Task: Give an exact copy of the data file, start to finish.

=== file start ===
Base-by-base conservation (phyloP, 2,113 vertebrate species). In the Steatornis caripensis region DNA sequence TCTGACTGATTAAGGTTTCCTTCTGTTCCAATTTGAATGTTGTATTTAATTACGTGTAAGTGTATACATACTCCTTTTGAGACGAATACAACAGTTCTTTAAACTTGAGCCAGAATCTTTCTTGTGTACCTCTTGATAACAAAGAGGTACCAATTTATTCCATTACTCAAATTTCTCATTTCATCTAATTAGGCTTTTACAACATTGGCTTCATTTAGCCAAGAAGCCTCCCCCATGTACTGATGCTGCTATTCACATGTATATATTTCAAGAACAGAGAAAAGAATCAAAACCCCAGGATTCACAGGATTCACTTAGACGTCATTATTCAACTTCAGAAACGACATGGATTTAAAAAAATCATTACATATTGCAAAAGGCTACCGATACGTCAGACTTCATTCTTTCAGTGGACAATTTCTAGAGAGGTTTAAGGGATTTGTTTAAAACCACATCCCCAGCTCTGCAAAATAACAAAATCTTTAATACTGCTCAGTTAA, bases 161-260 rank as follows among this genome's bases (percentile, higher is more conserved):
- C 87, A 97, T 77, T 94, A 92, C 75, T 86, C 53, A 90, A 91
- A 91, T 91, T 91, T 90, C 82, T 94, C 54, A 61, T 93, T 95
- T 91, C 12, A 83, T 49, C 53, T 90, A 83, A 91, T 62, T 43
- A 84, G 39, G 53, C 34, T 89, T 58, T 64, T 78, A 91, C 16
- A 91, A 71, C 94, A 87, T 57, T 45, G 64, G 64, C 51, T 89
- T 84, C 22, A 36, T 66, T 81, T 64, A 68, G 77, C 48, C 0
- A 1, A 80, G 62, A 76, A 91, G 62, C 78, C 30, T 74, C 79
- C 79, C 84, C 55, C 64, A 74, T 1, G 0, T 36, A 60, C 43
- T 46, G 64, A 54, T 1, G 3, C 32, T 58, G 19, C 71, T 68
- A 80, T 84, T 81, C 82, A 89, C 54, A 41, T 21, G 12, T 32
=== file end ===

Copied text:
Base-by-base conservation (phyloP, 2,113 vertebrate species). In the Steatornis caripensis region DNA sequence TCTGACTGATTAAGGTTTCCTTCTGTTCCAATTTGAATGTTGTATTTAATTACGTGTAAGTGTATACATACTCCTTTTGAGACGAATACAACAGTTCTTTAAACTTGAGCCAGAATCTTTCTTGTGTACCTCTTGATAACAAAGAGGTACCAATTTATTCCATTACTCAAATTTCTCATTTCATCTAATTAGGCTTTTACAACATTGGCTTCATTTAGCCAAGAAGCCTCCCCCATGTACTGATGCTGCTATTCACATGTATATATTTCAAGAACAGAGAAAAGAATCAAAACCCCAGGATTCACAGGATTCACTTAGACGTCATTATTCAACTTCAGAAACGACATGGATTTAAAAAAATCATTACATATTGCAAAAGGCTACCGATACGTCAGACTTCATTCTTTCAGTGGACAATTTCTAGAGAGGTTTAAGGGATTTGTTTAAAACCACATCCCCAGCTCTGCAAAATAACAAAATCTTTAATACTGCTCAGTTAA, bases 161-260 rank as follows among this genome's bases (percentile, higher is more conserved):
- C 87, A 97, T 77, T 94, A 92, C 75, T 86, C 53, A 90, A 91
- A 91, T 91, T 91, T 90, C 82, T 94, C 54, A 61, T 93, T 95
- T 91, C 12, A 83, T 49, C 53, T 90, A 83, A 91, T 62, T 43
- A 84, G 39, G 53, C 34, T 89, T 58, T 64, T 78, A 91, C 16
- A 91, A 71, C 94, A 87, T 57, T 45, G 64, G 64, C 51, T 89
- T 84, C 22, A 36, T 66, T 81, T 64, A 68, G 77, C 48, C 0
- A 1, A 80, G 62, A 76, A 91, G 62, C 78, C 30, T 74, C 79
- C 79, C 84, C 55, C 64, A 74, T 1, G 0, T 36, A 60, C 43
- T 46, G 64, A 54, T 1, G 3, C 32, T 58, G 19, C 71, T 68
- A 80, T 84, T 81, C 82, A 89, C 54, A 41, T 21, G 12, T 32